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Hypothalamus

by Thad Wilson, PhD
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    00:00 Where might these specific EP3 receptors be located? And it seems like they are located most prominently in the anterior and preoptic areas of the hypothalamus.

    00:14 And why these are important or these are important for responding to temperature changes such as heat, responding to temperature changes such as cold. So whether you’re responding to heat and sweating or cold and shivering, these are the specific hypothalamic nuclei that we are wanting most concern about.

    00:34 So the neurons in the preoptic anterior hypothalamus seemed to be the ones that are most prominent to undergo heat retention mechanisms, such as shivering, and heat dissipation mechanisms, such as sweating.

    00:48 So now, these prostaglandin E2 molecules can stimulate EP3 receptors in these preoptic anterior hypothalamic neurons and these will induce the fever response.

    01:02 So now, we want to compare fever to other types of hyperthermia.

    01:07 To do that, we are going to compare and contrast fever versus exercise, because I think these provides us a nice mechanism by which we can look at the differences between increasing internal temperature via two different mechanisms.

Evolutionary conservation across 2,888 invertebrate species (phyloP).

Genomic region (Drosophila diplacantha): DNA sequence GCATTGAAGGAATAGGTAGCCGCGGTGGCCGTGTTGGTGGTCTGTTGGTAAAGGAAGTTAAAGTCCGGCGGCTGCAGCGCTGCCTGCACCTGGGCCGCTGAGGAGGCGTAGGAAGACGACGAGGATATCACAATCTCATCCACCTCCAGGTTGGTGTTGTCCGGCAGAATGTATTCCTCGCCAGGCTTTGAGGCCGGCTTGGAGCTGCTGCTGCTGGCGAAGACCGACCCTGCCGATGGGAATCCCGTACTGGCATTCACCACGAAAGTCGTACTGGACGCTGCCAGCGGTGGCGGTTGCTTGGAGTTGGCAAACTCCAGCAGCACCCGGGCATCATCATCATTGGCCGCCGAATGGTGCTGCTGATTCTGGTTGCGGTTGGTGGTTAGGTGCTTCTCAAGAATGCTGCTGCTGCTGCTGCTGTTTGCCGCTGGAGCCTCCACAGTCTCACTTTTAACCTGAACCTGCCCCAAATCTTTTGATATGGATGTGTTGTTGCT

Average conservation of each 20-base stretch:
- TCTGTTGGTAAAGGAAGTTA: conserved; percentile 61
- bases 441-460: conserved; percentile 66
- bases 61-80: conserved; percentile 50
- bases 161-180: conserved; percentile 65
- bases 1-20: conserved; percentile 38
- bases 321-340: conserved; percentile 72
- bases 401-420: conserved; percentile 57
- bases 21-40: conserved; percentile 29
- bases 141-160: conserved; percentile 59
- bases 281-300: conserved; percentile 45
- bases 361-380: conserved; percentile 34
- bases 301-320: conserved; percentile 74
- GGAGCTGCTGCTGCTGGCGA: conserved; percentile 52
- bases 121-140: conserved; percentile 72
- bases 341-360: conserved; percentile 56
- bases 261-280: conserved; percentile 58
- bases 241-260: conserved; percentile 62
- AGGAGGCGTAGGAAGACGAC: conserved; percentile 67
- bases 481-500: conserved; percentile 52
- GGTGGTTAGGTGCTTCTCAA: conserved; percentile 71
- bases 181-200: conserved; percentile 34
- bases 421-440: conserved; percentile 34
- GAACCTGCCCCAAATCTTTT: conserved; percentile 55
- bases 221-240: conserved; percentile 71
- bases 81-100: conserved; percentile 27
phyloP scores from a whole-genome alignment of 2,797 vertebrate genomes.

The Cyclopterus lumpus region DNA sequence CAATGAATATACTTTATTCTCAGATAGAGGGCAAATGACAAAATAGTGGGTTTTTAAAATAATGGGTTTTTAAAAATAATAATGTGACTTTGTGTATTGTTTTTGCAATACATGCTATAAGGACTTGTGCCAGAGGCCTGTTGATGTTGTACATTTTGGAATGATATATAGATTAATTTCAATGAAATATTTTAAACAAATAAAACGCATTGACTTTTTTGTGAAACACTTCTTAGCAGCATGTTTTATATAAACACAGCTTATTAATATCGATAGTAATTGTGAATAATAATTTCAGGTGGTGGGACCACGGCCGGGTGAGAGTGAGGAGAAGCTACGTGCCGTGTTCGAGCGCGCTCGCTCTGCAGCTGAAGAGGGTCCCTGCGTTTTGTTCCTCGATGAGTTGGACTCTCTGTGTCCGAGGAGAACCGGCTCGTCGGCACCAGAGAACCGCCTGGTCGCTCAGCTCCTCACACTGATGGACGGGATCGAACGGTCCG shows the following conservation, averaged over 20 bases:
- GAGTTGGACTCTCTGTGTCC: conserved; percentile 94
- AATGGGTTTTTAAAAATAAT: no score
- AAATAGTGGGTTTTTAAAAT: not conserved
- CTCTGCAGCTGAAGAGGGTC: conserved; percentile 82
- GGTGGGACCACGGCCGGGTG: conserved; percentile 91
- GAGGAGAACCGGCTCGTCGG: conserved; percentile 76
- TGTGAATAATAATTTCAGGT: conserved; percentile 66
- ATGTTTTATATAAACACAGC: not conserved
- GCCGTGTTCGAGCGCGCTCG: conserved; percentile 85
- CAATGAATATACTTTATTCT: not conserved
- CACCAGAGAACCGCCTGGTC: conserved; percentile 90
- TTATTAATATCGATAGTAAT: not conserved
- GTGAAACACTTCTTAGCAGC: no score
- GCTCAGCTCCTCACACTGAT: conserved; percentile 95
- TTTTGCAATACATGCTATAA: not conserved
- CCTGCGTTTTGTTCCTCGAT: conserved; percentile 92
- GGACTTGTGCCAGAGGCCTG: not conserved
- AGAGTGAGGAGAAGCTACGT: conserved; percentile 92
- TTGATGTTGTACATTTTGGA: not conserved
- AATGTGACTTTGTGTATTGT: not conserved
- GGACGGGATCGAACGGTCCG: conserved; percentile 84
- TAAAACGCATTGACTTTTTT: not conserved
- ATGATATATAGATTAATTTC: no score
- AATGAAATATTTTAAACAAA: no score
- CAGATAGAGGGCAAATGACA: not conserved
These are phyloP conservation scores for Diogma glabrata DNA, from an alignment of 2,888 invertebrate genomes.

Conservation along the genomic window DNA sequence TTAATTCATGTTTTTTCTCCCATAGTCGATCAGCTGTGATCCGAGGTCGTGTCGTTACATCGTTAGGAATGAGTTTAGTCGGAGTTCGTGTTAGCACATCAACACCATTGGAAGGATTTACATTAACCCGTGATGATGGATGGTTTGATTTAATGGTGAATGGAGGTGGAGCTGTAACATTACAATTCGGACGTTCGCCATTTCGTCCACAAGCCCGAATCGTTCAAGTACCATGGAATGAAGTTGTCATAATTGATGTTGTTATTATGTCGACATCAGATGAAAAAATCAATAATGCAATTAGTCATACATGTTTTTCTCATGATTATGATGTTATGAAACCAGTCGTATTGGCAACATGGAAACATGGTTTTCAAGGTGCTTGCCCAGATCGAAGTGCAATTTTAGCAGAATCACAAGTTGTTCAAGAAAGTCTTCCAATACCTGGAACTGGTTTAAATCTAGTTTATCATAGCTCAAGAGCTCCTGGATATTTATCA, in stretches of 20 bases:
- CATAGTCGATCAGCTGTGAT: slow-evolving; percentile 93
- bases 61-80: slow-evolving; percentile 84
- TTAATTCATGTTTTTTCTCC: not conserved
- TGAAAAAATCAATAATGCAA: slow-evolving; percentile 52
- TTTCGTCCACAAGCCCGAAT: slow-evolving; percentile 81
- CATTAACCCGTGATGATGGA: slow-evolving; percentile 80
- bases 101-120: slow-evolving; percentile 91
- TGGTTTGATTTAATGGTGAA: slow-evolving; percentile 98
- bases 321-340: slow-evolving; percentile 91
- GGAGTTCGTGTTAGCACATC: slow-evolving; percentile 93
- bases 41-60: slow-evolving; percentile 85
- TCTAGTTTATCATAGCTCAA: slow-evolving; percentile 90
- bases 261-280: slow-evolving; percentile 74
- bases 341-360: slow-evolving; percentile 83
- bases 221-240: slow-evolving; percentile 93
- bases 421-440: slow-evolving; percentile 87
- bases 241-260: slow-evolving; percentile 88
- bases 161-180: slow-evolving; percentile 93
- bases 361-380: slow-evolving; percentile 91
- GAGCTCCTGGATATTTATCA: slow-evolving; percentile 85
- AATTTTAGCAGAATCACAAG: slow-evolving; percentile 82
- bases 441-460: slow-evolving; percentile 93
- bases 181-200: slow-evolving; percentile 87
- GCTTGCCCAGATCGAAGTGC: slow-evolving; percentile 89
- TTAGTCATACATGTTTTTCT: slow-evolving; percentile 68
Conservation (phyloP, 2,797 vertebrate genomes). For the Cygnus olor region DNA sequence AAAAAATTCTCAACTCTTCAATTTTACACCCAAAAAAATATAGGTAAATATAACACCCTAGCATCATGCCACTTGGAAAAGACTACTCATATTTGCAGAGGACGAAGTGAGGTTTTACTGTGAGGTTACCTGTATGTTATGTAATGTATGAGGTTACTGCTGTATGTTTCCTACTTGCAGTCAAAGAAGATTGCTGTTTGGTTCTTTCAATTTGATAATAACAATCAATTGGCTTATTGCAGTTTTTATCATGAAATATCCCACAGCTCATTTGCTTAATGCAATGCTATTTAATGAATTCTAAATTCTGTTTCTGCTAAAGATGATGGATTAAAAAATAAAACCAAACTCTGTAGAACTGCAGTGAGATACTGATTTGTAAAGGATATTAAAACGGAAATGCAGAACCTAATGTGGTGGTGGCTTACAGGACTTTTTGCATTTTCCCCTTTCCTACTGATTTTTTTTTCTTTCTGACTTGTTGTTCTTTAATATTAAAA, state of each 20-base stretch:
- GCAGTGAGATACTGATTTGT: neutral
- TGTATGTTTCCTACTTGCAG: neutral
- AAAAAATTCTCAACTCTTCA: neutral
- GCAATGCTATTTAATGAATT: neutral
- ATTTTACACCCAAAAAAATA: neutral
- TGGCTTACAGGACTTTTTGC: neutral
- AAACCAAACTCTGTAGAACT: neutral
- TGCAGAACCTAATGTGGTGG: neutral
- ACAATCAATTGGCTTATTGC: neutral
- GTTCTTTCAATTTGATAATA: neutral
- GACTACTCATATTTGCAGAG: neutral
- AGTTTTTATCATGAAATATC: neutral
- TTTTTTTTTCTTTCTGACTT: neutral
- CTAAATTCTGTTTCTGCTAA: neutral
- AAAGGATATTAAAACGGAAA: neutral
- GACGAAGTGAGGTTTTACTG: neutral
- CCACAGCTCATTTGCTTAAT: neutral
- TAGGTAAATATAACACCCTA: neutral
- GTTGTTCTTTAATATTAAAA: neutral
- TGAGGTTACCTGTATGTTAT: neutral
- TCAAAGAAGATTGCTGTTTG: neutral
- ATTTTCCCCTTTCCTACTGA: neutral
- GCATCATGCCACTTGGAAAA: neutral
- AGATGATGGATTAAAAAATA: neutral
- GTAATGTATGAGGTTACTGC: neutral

01:22 So both fever and exercise increase internal body temperature. And we all know that, we all have a fever at one point, and we’ve all done a little exercise at one point or work.

    01:31 We know, that both of those that increase our body temperature. But they do it in to dramatically different ways.

    01:38 So let’s look at fever first. Fever increases body temperature by first increasing the temperature set point.

    01:48 So as soon as your response into either a bacteria such as LPS, you will then have a cytokine response, that cytokine response then goes via a prostaglandin E2 to an EP3 receptor on a preoptic anterior hypothalamic neuron and that increases the temperature set point.

    02:09 That drives there to be an increase to body temperature by things like shivering, causing vasoconstriction, ways to minimize body heat loss. By doing all those items, you start to increase your body temperature.

    02:26 Exercise, is almost the exact opposite. Body temperature increases but your body is trying to cool itself.

    02:34 So during exercise, you’re sweating, you are vasodilating your skin, you are definitely not shivering.

    02:41 What you are trying to do is loss heat. And even though you are trying to loss heat, body temperature gradually raises because you’re producing more heat than you are losing it.

    02:54 Comparing that with fever again, there is a change in the set point and that drives up in the internal temperature versus a heat stress whether be exercising induced. Usually there is an increase in an internal temperature because of an increase of metabolism, even though set points stays flat.


    About the Lecture

    The lecture Hypothalamus by Thad Wilson, PhD is from the course Body Temperature Regulation. It contains the following chapters:

    • Hypothalamus
    • Comparison between Fever and Passive- or Exercise-Heat Stress

    Author of lecture Hypothalamus

     Thad Wilson, PhD

    Thad Wilson, PhD


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